Two Indias co-exist in our nation today.

One that a lot of us reading this blog live in, and call India. The other, one which we know of but have often not heard or seen, which I will now refer to as Bharat.

A recent trip I took gave me the chance to explore this Bharat; unheard, untouched and unexplored by most. People in ‘India’ are largely unaware of the problems faced by Bharat. This is possibly because Bharat is less accessible – like a distant cousin, we know of him but have never met him.

Bharat is poor, or at least not as well off as its richer cousin, India. The government has launched endless programs for its upliftment. This year’s budget was also focused on the development of Bharat. This is not exactly new; every year there is a new scheme – free education, subsidies, skills training, and numerous others. But where have these schemes gotten us? What is the status of Bharat now?

Let’s look at the idea of free education. The government wants everyone to be educated. This is definitely a good idea and no one would disagree. In my discussion with the people in Bharat, they said they did want to send their kids to study, but faced two key problems. First, If they send their kids to study, they will not have enough money in hand to spend on their food and daily necessities. Second, there is no good school in the neighbourhood for them to send their children to – private schools are shackled by government regulation focused on input norms, and government schools lack accountability and quality checks.

Has the government (with all its good intentions), been able to create the need for education in rural India, like Nokia or Samsung have created the need for cell phones? Cell phone companies have managed to get into the pockets of the poorest of the poor, while the Government is still struggling to achieve an educated nation.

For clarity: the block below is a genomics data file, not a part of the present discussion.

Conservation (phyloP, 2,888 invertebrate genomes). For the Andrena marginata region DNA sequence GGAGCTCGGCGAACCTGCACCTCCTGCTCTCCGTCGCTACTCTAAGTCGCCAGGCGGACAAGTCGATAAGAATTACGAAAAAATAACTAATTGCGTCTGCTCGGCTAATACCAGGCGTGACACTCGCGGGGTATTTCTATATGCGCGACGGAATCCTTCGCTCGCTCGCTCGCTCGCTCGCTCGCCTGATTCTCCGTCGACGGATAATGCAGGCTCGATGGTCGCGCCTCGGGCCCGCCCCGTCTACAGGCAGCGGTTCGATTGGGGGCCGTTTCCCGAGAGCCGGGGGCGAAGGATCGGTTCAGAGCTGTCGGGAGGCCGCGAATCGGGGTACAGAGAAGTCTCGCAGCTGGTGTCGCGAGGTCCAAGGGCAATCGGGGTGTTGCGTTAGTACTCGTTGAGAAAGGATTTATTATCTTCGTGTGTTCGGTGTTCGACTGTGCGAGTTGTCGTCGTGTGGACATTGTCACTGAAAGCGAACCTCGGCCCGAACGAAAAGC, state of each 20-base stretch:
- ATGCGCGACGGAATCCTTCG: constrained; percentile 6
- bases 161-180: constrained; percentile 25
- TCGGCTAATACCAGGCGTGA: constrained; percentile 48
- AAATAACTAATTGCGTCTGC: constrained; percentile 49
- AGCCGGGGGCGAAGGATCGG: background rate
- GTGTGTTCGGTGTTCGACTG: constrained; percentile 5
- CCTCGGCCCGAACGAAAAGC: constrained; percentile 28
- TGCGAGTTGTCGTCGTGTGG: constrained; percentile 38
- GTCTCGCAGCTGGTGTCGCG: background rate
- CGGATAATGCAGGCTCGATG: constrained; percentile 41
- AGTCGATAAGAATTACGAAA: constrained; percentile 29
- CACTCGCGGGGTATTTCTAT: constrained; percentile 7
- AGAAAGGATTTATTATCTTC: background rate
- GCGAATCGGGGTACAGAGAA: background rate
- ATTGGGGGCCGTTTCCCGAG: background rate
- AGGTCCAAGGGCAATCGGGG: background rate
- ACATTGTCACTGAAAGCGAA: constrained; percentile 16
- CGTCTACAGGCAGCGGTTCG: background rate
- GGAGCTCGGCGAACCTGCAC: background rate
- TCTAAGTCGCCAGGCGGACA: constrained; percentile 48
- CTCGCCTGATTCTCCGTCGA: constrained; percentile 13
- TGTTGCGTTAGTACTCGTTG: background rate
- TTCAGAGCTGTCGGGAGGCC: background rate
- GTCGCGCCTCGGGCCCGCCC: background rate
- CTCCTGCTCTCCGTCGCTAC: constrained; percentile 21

While interviewing a group of tribal woman in a village close to Harda in Madhya Pradesh, I learned that there was a private school three kilometres away that charged a fee of Rs 80 per month. I asked whether it was a good school, and they said that it was, but that they could not send children there. Why not? Because they couldn’t spare that much of their income for education.

And yet, 18 of those 25 women acknowledged that they had a TV with a paid DTH connection.

My question is simple: If the poor have a TV and they spend Rs 250-300 per month on keeping their connection live, why is it that they cannot spend Rs 80 per month on educating their children?

Though I didn’t get an answer from them on this issue, here is my hypothesis: The government has not made Bharat dependent on them for TV and entertainment. However, they have made them dependent on government provision of education. Of course, this is mere supposition on my part and I could be wrong, but I do think that it is a compelling way to think about the matter. With an ever-expanding state, we see that dependence not merely in education, but in a host of other facets in our lives. A lot of dependence on the state and big promises, but little accountability to go with it.

Travelling through Bharat, I saw an extent of poverty I don’t typically encounter back at home and in India’s big cities. Year after year, we hear about poverty reduction programs and schemes but what comes out of it? NGOs and individuals have come out to help the country and government – some have done well, but unfortunately, others haven’t had much impact. Eradicating poverty and providing education to all is such an emotional thing that everyone wants to contribute, but hardly anyone has taken the time to work out the details. Our good intentions will almost always have bad outcomes if long-term consequences are not considered.

I think the reason that most of these anti-poverty measures have not been successful is because these measures have been designed by bureaucrats and politicians–the poor have not been an integral part of it. If one really wants to empower people, they must give them opportunity to earn, help the community to fight against the poverty together. Poverty can effectively be eradicated only when the poor start contributing to the growth by their active involvement in the growth process.  All the people of Bharat need is a sustainable model to work or to start their own business – be it a small store or a big one, be it E-Rickshaws or cab services. People earn money when they feel safe from goons and criminals, when they trust in the Rule of Law and good governance.

All of this, of course, requires not merely fundamental institutional changes, but also a fundamental change in approach. But are we listening?

(A version of this article previously appeared in the Quint. The author, Sadaf Hussain works in the development sector, is interested in politics, economics and human behaviour, and supports logic and the free market. Good at cooking, taking pictures and sarcasm. You can follow him at @hussainsadaf1

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The opinions expressed in this essay are those of the authors. They do not purport to reflect the opinions or views of CCS.